Many other social media activities affect your entire business, so it's really measured by the overall health of your business. It's hard for people to understand this right now, but in the future they will. This stuff is that big and that important. In fact, the Altimeter Group did a study that showed companies actively engaged in social media increased revenues by 18 percent while those least engaged saw a 6 percent decrease in revenues.

In Socialnomics, you share study results conducted by Jupiter Research in 2009, where they found that 50 percent of Internet users consulted a blog prior to making a purchase. Do you feel that it's imperative for non-profits to have a blog?

If you have something of relevance to say, and you enjoy saying it, then yes, you should have a blog. Blogs are one of the best ways to create inbound traffic. However, they're a lot of work to maintain. Make sure you're willing to put in the time and commitment before launching a blog. They're free from a tangible "hard" cost, but they're far from free - they're free like a puppy, not free like a beer.

You wrote about how Generation Y and Z is more creative and collaborative and young adults are more willing to promote brands online. Should marketers be focusing on this group in their social media campaigns?

Companies should only focus on this group if they provide a product or service that is of value to these generations. If you're selling denture cleaner, targeting this group isn't going to do you much good.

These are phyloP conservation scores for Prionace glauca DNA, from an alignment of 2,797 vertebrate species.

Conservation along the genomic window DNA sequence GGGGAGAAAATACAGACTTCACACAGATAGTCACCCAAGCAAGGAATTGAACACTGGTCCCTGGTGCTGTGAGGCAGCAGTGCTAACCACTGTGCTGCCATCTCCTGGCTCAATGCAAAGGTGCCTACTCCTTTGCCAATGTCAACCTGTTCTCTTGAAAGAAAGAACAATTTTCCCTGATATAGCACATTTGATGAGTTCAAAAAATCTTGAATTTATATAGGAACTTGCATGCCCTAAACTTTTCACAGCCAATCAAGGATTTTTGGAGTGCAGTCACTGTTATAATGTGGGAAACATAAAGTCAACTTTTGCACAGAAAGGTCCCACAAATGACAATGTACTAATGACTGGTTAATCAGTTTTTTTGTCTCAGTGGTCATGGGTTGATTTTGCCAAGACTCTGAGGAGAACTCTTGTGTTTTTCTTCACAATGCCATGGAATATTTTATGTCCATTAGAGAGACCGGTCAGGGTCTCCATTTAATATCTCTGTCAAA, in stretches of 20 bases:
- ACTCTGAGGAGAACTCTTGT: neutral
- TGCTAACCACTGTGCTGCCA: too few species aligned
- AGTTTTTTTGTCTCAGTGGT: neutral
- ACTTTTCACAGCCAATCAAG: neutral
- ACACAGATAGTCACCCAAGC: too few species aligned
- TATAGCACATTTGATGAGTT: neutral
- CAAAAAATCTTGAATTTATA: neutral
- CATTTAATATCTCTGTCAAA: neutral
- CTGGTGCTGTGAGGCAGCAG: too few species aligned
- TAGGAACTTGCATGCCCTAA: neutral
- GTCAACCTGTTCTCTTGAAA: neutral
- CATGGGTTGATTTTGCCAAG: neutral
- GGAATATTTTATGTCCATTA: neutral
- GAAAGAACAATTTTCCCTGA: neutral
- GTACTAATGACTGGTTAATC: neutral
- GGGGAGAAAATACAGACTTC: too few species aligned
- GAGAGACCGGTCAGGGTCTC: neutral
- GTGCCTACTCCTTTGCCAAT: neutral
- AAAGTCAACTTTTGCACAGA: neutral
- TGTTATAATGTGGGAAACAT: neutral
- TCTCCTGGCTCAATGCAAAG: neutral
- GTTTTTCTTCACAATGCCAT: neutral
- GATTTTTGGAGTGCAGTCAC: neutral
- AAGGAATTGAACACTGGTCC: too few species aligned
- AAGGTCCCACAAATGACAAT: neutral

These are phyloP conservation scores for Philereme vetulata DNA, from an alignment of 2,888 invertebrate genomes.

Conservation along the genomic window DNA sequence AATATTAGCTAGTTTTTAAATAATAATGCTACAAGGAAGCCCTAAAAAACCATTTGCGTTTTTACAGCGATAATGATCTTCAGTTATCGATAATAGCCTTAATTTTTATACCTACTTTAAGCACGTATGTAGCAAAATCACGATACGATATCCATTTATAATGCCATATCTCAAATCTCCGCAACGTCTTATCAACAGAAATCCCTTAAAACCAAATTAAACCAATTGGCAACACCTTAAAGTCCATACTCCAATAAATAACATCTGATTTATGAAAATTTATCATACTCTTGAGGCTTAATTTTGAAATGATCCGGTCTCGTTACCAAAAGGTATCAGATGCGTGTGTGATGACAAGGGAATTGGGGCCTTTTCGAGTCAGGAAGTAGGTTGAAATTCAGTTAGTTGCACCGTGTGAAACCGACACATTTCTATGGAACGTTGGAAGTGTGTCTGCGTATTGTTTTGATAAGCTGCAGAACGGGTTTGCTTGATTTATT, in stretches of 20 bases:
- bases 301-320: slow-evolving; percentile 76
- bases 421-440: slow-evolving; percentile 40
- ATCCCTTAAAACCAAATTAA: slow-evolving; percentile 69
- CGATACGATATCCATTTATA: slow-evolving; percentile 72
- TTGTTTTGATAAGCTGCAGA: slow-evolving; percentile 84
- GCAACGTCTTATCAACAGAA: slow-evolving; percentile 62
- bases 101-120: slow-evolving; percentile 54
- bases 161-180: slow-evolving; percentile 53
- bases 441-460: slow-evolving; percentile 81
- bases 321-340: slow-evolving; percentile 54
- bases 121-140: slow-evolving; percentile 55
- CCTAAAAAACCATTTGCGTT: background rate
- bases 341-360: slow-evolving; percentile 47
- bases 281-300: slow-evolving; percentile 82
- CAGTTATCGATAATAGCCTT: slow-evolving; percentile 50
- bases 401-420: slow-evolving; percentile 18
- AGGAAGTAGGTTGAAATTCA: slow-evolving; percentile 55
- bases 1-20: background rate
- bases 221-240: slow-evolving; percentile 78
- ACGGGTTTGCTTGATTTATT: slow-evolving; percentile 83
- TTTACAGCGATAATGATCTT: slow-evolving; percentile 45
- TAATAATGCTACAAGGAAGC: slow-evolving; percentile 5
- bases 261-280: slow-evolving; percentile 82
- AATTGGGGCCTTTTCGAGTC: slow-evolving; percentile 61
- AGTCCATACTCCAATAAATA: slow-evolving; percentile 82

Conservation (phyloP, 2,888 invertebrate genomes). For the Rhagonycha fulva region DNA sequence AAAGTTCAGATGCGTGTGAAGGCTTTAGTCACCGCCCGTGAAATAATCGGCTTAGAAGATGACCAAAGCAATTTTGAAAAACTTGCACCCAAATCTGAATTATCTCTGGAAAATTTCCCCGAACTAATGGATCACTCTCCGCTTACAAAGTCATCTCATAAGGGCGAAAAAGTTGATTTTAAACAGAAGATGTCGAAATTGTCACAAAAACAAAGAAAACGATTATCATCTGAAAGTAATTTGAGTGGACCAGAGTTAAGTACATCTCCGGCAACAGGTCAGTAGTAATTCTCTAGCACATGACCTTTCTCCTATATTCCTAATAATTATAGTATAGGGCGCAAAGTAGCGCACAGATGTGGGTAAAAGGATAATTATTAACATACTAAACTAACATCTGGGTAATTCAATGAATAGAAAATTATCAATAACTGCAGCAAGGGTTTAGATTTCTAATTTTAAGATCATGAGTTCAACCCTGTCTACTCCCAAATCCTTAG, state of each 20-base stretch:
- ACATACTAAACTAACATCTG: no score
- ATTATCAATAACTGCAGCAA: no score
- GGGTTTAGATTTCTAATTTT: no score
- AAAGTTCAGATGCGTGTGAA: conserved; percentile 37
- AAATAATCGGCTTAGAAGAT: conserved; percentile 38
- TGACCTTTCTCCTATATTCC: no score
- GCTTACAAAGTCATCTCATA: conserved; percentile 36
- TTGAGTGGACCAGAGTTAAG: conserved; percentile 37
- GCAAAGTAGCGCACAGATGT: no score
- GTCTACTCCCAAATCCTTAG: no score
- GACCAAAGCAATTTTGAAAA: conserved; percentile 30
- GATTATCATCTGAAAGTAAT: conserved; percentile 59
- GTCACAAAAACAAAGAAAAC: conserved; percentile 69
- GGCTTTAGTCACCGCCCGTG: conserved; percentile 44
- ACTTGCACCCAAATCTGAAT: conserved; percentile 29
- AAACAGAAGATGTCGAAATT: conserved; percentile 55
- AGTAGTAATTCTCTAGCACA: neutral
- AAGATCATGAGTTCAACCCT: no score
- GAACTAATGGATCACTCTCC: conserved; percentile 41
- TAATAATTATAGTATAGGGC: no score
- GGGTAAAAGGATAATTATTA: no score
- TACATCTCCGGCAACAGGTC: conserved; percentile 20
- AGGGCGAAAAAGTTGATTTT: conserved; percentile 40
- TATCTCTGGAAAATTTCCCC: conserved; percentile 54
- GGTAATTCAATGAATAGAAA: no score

How do you think the marketer's role in the non-profit sector differs in comparison to the for-profit world?

Same constructs apply; sometimes non-profits have less resources, but that's the beauty of social media - it helps mitigate these disadvantages. It rewards those willing to work hard to develop relationships, not necessarily those with the most money.

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ABOUT THE AUTHOR

Erik Qualman

Called a Digital Dale Carnegie, Erik Qualman is the author of best sellers Socialnomics (2009) and Digital Leader (2011). Socialnomics made the #1 Best Sellers List in seven countries and was a finalist for "Book of the Year." Fast Company Magazine lists Qualman as a Top 100 Digital Influencer. He is a frequently requested international speaker and has visited 42 countries. He produced the world's most viewed social media video series and it has been used by NASA to the National Guard.

He has been fortunate to share the stage with Julie Andrews, Al Gore, Tony Hawk, Sarah Palin, Jose Socrates (Prime Minister of Portugal), Alan Mulally, and many others. For the past 17 years Qualman has helped grow the digital capabilities of many companies including Cadillac, EarthLink, EF Education, Yahoo, Travelzoo, and AT&T. He is also an MBA Professor at the Hult International Business School. Qualman holds a BA from Michigan State University and an MBA from The University of Texas. He was Academic All-Big Ten in basketball at Michigan State University and recently gave the commencement address at the University of Texas. He lives in Boston with his wife and daughter.